The combination bedside light and alarm clock offers a more pleasant way to wake up by gradually illuminating to simulate a sunrise and follows the natural waking rhythms of the body. This illumination is further enhanced by a diverse range of sounds – from those derived from nature to gentle ambient noises – that accompany the waking experience. These sounds were designed by a sound artist specifically for the Wake-up Light. 

When fully illuminated, the lamp resembles a sunset with a divider between the luminescence above and the dark part of the object below.

Philips Design’s consumer research program found that consumers are listening more closely to nature and following its patterns, linking back to their biological clock. There is a strong desire to focus on natural timings and seasonal changes, and an intuitive life rhythm is emerging.

The Philips research program also showed that the bedroom is thought to be a very personal and intimate space and, while its design used to remain quite static, there is a trend toward frequent redecoration.

Styles are moving away from the minimal toward an emphasis on comfort and the decorative, with objects becoming more important in the bedroom interior.

So, with reference to a lampshade in terms of the shape and materials used – glass, ceramics and metals – the Wake-up Light was designed to be a desirable interior object rather than a technological device.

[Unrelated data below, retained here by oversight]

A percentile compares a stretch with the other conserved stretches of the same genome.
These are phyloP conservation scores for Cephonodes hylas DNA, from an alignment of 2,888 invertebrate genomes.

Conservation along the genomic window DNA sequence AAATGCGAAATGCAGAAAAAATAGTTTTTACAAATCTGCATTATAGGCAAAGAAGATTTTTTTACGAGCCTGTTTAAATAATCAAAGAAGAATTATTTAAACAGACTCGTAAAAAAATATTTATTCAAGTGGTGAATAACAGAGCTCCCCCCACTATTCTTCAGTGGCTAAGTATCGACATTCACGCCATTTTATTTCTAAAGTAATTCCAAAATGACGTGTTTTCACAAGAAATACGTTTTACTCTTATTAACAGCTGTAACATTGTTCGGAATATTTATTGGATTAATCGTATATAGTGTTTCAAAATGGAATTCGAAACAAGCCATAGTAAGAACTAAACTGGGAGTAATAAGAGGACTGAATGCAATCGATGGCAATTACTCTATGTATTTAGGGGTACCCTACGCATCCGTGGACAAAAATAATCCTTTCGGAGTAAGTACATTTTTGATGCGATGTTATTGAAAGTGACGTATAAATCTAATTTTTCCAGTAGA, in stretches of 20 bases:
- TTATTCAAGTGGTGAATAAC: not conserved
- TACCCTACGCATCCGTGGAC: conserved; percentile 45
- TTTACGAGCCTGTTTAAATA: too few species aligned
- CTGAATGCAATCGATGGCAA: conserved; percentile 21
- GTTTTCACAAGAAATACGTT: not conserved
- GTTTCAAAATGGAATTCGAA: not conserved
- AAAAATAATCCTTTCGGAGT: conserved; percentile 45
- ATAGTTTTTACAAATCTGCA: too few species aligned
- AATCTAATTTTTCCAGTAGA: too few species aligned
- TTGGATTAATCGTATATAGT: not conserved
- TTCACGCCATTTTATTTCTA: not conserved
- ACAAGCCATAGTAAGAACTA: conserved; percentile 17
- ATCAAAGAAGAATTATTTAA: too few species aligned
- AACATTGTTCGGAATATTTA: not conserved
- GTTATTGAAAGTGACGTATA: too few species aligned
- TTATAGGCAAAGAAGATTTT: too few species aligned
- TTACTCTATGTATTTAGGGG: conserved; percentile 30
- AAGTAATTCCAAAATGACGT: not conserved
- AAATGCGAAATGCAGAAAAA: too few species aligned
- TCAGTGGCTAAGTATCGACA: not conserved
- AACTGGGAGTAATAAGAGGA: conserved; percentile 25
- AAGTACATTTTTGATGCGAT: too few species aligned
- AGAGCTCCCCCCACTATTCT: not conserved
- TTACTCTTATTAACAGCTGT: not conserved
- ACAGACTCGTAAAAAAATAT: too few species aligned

The display panel is inside the product rather than on the outside (as on a traditional alarm clock), making the product less obtrusive. Housing the display icons in this way, the light offers a simple, streamlined look and feel.

The on/off button, a long, metal switch that protrudes from the light, was designed to be very visual and easily accessible. It allows the user to see the status of the alarm from across the room.

“We tried to refresh the idea of an interior object that blends into the environment,” said Jack Mama, creative director at Philips Design. “The Wake-up Light draws on our experience from the Simplicity Events as to how to create simplicity in complex products. The challenge is to design products that are easy to use, have relevance for people and are very technically advanced.” 
 

comments powered by Disqus

More Articles

Industrial craftmanship

Industrial craftmanship

When Tokujin Yoshioka has an idea, he has no clue where it will lead him in terms of form. Previously an enfant prodige of Japanese design, now a worldwide star working for companies and galleries all over the world, Yoshioka’s shapes, textures and finishes are ‘accidents’ in the philosophical meaning of the word: necessary physical manifestations of an idea and consequences of a higher concept.

Rest
Design and the city

Design and the city

“In Torino, healthy optimism is in the air,” says Alessandro Bertin, the communications director of Torino World Design Capital. The World Design Capital Project is an initiative of the International Design Alliance (IDA) – a collaboration of the International Council of Societies of Industrial Design (Icsid) and the International Council of Graphic Design Associations (Icograda).

News, Share
Tale of allure

Tale of allure

What looks like a prawn, moves like a prawn and sounds like a prawn... but isn’t a prawn?

Play

Domestic bliss

Philips Design launched Microbial Home – seven design concepts for the future that form part of a cyclical, sustainable, domestic ecosystem.

Rest